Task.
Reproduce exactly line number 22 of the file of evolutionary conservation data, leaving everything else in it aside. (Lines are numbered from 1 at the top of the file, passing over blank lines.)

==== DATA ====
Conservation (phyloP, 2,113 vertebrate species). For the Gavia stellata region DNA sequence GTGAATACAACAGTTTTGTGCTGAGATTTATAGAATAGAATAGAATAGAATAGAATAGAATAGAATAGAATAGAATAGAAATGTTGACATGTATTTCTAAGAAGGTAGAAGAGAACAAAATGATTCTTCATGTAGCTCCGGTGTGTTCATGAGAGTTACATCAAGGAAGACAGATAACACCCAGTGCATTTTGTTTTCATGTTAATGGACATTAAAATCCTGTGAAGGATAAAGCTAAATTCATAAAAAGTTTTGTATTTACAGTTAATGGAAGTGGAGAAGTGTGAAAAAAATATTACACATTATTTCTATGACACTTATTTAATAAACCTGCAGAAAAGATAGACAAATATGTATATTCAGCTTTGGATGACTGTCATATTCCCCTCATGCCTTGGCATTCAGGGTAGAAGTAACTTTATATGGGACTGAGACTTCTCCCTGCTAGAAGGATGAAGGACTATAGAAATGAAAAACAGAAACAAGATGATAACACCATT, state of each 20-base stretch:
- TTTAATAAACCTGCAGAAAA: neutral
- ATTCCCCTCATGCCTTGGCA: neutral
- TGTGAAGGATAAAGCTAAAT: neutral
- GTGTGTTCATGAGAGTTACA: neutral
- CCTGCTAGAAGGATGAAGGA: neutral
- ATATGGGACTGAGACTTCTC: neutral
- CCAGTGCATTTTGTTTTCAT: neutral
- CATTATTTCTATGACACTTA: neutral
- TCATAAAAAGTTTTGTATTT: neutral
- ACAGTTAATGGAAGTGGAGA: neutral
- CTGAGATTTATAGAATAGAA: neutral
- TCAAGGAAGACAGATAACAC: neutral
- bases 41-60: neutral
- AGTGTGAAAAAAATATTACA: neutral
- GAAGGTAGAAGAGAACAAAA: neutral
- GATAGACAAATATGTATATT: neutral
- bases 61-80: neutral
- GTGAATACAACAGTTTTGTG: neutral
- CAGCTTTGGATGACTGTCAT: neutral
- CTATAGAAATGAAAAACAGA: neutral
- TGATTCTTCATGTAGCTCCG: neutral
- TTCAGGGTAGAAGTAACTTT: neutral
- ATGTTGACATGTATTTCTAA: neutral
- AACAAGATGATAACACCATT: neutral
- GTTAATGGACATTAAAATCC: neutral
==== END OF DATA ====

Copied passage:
- TGATTCTTCATGTAGCTCCG: neutral